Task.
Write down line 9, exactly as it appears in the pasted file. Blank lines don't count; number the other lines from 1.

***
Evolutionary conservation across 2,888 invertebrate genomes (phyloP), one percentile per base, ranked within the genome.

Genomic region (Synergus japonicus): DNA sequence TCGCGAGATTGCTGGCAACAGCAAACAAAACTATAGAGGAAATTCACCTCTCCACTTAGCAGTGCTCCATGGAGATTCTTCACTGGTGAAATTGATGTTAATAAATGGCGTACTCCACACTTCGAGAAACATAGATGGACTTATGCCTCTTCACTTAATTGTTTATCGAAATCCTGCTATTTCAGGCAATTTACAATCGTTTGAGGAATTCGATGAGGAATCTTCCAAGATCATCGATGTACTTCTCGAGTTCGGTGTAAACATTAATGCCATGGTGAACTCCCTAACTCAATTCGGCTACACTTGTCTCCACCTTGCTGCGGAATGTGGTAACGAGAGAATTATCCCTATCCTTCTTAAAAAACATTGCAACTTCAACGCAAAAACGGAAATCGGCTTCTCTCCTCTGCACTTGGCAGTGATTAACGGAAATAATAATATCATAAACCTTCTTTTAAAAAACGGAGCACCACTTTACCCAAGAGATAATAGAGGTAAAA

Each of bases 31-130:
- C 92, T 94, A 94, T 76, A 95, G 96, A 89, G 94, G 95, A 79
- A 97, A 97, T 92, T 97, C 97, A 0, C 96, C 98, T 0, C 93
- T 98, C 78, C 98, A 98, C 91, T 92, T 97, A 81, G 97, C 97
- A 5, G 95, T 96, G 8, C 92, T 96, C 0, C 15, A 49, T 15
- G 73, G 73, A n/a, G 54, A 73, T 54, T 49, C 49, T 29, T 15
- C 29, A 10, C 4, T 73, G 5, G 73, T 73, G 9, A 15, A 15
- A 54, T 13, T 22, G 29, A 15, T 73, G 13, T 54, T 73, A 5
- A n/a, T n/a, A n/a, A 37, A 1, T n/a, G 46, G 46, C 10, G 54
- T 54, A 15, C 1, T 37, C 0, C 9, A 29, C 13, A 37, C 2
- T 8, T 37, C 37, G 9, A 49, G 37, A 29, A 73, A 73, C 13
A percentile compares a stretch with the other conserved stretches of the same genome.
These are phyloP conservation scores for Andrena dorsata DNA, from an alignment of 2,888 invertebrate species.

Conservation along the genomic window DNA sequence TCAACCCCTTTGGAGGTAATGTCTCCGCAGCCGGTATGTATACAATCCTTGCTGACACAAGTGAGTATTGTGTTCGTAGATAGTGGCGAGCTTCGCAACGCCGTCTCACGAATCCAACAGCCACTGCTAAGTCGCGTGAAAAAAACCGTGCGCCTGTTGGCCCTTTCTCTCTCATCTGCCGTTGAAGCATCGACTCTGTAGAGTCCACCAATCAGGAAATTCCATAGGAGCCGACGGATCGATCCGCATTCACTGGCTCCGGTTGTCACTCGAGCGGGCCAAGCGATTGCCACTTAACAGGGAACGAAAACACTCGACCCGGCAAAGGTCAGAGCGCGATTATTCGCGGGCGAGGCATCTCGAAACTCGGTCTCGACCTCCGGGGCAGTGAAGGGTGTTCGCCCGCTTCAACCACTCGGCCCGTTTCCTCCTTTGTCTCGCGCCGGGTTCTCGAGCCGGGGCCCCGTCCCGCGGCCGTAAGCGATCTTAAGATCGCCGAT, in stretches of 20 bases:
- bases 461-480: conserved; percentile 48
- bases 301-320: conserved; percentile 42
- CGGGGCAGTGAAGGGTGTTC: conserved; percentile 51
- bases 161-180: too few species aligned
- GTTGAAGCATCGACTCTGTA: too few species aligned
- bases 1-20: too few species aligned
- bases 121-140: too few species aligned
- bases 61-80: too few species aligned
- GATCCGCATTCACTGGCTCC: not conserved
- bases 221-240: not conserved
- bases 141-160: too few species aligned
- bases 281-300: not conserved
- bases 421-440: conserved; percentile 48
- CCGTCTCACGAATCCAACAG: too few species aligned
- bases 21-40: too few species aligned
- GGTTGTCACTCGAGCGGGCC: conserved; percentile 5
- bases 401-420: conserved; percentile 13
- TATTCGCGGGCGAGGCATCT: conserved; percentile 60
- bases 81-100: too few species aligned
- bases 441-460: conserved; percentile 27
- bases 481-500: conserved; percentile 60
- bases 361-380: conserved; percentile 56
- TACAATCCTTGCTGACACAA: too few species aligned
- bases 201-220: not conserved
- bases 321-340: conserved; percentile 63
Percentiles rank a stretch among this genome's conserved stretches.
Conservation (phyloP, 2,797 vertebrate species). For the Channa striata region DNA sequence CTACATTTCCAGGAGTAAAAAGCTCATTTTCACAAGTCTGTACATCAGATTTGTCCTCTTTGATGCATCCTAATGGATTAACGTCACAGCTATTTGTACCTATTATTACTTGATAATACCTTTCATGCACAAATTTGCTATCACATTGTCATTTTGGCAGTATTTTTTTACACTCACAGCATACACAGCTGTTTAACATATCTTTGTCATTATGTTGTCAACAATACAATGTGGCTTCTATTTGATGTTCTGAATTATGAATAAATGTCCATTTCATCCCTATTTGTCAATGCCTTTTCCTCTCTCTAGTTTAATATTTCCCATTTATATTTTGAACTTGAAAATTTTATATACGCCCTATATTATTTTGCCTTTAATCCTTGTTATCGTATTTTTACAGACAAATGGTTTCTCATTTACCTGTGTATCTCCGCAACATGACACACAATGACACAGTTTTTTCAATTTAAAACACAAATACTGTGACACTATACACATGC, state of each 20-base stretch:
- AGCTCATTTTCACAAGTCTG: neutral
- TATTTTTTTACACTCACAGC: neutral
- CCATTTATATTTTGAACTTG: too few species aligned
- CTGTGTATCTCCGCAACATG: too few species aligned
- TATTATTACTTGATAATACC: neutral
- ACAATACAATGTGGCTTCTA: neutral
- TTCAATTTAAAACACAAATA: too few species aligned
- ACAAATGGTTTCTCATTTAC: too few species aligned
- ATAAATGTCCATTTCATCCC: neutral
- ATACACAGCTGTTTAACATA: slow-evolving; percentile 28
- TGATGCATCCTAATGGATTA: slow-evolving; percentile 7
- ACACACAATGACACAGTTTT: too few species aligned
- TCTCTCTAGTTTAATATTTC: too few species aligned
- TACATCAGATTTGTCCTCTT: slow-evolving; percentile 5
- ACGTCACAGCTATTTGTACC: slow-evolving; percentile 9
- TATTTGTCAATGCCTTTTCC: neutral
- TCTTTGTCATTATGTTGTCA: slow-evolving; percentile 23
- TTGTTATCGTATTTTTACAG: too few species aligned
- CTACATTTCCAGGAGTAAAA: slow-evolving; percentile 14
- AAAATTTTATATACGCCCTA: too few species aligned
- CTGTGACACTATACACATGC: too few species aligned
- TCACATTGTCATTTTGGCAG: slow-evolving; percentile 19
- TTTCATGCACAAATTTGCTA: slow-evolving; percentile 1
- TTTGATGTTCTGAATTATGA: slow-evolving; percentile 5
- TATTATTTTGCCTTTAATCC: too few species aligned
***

- C 29, A 10, C 4, T 73, G 5, G 73, T 73, G 9, A 15, A 15